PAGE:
Above: W5 for packs such as The Goose Girl in two colours, 1932-34

The KH from W5 onwards for the cheap packs now has a moustache.

Above: KH & JH from W5.1

The more expensive packs (which required more inserts to be saved) used W2.1 courts and the anonymous 'banded' AS.

Above: W2.1 for Wills, 1932-34

Around 1937-38 a new set of courts was designed for the more expensive packs. Whether this was a result of wear and tear on the plates of W2.1 I can't say, but there are a number of packs with these courts from the early to mid 1930s that show signs of plate wear. The new set was based on W2.1, but in an updated style. The KH has no moustache. These courts survived World War II and were used until the early 1950s. It was even used in around 1948 with a De La Rue AS advertising Cosmos lamps.

Above: W3

They were also used in the less-than-successful 5-suit bridge packs of 1938 (withdrawn in 1939) in which the fifth suit had courts of various suits in the style of W3.1.

Above: Green crown suit with W3.1 hearts

At around the same time this other set of courts with different faces (W3.1) was also used.

Above: From two packs: top, with an Ormond AS for Ireland; bottom, in a pack with a back design extolling the virtues of Waddington's playing cards

In 1939, just before the outbreak of war, the firm introduced a series called "Amo(u)rette" (spelt both ways in the archive material), which were narrower than the bridge cards. They had courts without frames that were the only instance of a turned version of Waddington's own court design (W3.2).

Above: Amo(u)rette with W3.2 courts and a Barribal back design, 1939

After 1940 the slimline cards disappeared, but were resurrected again after the war with Goodall courts (see below for the illustration).

A very unusual court set is the first attempt by Waddington at Goodall’s courts (WG1) after the blitz knocked out De La Rue’s Bunhill Row factory . It’s a mixture of elements of their own design and that of Goodall’s (GD9), using the heads of the latter. This was produced for the Daily Sketch War Fund pack sent out to the troops abroad and also appeared on the home market boxed as Federation 575. It is also found with a Waddington AS and packaging as brand 555. Such packs date from c.1942-45. [Not in Berry.]

There is another wartime pack for the troops (W2.2) in which the court designs are extended so that the margins are small and the indices are set into the frame line. Such packs date from c.1941-42.

Presumably in the wake of the lifting of wartime and post-war restrictions, Waddington introduced a series of unusual shapes in the early 1950s. They resurrected the old circular cards, renamed Rondo, and produced convex cards (Kon-Vex), the Zulu pack (shaped like a Zulu shield), and reintroduced Slimline cards, no longer called Amorette. There was also a version of Slimline with Goodall courts and different backs, which had either a De La Rue AS or a Waddington one. A Kon-Vex version of the Coronation cards of 1953 was produced alongside the standard size, which were marketed together in a presentation box. Interestingly, the standard sized packs are cut from the same sheets as the convex ones, so the image of the Queen still has convex sides and the fronts have wider than usual margins all round. The courts used for the convex and slimline packs are W3.2, used first in the Amorette packs referred to above. (See also the wopc website).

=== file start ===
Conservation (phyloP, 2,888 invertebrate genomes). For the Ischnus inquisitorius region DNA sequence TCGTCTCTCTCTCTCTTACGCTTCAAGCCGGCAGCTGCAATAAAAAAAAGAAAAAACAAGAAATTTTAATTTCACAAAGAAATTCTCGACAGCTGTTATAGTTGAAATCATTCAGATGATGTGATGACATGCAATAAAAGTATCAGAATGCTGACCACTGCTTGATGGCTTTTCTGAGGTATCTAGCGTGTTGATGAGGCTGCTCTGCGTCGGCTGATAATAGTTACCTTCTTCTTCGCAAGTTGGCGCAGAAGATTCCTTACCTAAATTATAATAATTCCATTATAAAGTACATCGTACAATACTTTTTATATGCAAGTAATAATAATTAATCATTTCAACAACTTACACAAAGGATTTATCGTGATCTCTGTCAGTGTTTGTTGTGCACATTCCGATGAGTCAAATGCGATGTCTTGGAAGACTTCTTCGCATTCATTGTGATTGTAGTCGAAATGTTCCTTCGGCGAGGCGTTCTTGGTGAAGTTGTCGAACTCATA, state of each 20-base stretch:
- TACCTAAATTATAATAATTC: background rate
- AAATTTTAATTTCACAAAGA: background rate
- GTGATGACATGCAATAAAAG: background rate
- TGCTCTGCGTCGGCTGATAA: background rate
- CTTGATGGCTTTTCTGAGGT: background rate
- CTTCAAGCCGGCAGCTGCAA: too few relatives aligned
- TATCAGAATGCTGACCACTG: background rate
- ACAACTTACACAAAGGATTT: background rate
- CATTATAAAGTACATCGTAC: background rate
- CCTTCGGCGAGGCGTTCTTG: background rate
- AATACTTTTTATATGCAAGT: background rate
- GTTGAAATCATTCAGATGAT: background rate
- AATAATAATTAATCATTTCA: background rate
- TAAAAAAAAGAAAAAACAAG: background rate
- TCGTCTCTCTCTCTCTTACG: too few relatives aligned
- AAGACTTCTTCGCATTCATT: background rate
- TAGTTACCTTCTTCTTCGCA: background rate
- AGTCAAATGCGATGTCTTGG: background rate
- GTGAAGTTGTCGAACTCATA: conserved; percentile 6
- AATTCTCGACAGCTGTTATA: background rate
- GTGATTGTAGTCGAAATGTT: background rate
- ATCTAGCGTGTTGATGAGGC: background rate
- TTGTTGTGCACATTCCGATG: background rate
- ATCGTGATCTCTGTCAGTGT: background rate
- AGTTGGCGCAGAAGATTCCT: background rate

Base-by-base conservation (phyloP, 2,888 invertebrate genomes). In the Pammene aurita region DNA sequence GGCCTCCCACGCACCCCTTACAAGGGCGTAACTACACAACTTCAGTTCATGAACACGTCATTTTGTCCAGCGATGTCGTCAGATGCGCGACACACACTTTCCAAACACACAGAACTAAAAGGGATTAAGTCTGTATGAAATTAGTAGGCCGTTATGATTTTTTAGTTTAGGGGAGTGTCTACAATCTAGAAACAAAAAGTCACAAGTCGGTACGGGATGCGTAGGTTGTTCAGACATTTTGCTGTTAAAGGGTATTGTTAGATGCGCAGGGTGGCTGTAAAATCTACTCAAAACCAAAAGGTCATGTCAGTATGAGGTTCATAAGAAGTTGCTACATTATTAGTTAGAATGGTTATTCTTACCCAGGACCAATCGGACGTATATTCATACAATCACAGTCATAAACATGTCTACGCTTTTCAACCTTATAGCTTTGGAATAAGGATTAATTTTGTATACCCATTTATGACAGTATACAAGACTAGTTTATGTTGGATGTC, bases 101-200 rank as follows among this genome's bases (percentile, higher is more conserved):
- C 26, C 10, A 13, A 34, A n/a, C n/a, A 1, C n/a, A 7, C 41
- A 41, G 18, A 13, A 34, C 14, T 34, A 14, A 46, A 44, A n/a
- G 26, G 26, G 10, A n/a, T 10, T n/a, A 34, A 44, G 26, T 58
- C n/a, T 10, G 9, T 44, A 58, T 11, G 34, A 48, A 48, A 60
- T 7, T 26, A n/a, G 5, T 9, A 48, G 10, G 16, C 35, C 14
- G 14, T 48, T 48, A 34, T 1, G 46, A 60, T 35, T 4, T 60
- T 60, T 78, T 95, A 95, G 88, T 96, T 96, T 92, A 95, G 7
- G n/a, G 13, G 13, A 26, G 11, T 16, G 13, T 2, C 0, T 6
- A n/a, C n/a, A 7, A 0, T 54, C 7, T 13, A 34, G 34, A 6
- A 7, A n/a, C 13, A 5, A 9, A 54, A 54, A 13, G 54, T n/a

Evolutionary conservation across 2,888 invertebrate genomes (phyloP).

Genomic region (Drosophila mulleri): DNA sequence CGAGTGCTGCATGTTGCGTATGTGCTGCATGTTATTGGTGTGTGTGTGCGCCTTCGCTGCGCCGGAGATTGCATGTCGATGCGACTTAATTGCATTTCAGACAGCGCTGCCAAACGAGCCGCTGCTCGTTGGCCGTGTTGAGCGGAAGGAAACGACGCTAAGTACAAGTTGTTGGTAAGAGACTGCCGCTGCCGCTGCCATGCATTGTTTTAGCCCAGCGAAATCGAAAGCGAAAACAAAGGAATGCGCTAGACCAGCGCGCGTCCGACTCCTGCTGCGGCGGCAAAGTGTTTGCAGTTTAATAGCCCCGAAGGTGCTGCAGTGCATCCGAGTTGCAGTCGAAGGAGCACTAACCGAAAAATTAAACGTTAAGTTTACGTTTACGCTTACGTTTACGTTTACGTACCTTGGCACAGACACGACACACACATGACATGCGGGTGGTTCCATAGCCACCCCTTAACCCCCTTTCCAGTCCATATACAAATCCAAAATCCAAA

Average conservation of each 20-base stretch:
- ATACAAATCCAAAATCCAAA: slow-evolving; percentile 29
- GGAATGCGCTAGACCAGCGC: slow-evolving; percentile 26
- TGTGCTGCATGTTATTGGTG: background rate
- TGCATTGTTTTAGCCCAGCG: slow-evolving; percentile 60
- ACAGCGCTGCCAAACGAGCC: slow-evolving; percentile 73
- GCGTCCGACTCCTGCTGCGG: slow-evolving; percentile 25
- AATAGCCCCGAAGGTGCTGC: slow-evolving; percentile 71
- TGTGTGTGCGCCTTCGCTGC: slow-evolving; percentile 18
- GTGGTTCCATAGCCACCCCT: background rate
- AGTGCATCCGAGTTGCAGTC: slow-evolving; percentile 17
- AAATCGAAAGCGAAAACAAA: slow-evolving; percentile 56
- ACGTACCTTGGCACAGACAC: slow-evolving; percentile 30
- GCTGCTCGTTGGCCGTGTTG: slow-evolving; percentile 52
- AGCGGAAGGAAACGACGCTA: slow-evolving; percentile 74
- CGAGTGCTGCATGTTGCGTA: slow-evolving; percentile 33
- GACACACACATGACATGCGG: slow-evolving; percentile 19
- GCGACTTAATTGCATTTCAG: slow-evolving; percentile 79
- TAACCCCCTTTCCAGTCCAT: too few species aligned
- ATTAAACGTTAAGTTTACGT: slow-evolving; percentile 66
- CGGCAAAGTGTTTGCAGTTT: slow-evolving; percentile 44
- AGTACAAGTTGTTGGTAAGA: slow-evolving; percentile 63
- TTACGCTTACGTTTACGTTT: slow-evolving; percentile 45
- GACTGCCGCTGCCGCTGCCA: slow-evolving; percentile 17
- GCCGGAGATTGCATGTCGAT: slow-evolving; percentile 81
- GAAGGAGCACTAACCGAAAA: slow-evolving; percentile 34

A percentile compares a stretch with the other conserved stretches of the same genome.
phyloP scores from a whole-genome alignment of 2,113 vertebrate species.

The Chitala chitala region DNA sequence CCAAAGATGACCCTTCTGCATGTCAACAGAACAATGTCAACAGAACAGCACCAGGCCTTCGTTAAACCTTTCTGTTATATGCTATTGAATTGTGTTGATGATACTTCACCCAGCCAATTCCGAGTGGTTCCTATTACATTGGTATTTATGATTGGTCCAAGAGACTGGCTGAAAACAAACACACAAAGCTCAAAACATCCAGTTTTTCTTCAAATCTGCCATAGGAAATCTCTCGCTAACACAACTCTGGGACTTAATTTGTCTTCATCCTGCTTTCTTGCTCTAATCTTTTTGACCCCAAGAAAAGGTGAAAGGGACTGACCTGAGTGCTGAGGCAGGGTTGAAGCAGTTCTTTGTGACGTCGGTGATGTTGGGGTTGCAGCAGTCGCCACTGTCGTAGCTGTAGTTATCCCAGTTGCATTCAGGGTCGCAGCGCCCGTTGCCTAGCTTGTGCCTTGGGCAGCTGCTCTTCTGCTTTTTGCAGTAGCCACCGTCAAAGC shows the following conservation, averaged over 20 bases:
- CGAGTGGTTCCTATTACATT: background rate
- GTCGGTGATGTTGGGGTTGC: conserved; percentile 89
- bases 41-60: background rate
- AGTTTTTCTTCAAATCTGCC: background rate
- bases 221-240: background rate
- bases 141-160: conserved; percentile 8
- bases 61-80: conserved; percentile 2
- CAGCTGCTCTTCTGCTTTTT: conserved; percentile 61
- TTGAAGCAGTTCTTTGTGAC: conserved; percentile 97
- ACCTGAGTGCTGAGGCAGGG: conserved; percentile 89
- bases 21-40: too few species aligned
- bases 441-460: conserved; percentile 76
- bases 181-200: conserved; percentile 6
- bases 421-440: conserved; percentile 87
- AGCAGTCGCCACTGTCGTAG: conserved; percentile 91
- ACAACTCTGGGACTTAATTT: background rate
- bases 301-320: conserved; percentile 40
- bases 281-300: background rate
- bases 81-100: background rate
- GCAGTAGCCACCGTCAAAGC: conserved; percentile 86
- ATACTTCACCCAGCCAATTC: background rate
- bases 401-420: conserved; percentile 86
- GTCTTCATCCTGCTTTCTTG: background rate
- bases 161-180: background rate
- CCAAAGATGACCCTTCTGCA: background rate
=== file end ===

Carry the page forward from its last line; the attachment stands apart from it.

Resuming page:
Above: Konvex and Coronation packs in two formats

Above: Zulu and Slimline

For a short period in the late 1960s and early 1970s Waddington made cards for gambling casinos. They were oversize, had redrawn Paris pattern courts and are found with and without English indices. The courts are coloured with either blue or green. The finish was not always up to standard and were probably not good to play with. The one below is anonymous, though usually the name was on the AS and the shield of the JC. [Not in Berry.]

A named, indexed version with green instead of blue is illustrated on the DXPO website

A recent acquisition (which also appears on page 2) was printed by Waddington with an anonymous AS and an unusual joker. Even more peculiar is that its companion pack is in an Empire Card Co tax-wrapper. I don't know whether this joker was made for a particular customer, but the packs in an old-fashioned-looking box (even for the time) date from c.1955.

The one aspect of Waddington's cards that interest many collectors is the wide range and quality of their pre-war back designs. A large number are illustrated in colour in John Berry's book, but I present a small selection here. For further examples of back designs click here

Above: Wide packs from c.1927-30

Above: The Pan pack (for the Wills scheme) has edges in blue and gold.

The packaging for the more expensive packs was also well made. One double box for pictorial backs by Barribal was also very inventive. There was a landscape and a portrait pack and the two were put together to form one complete picture on the underside of the box and when the packs were fitted inside.

Above: Duval double box

And, finally, there's the rather impressive six-pack presentation pack of c.1938: all the packs are packed in padded boxes inside the outside case.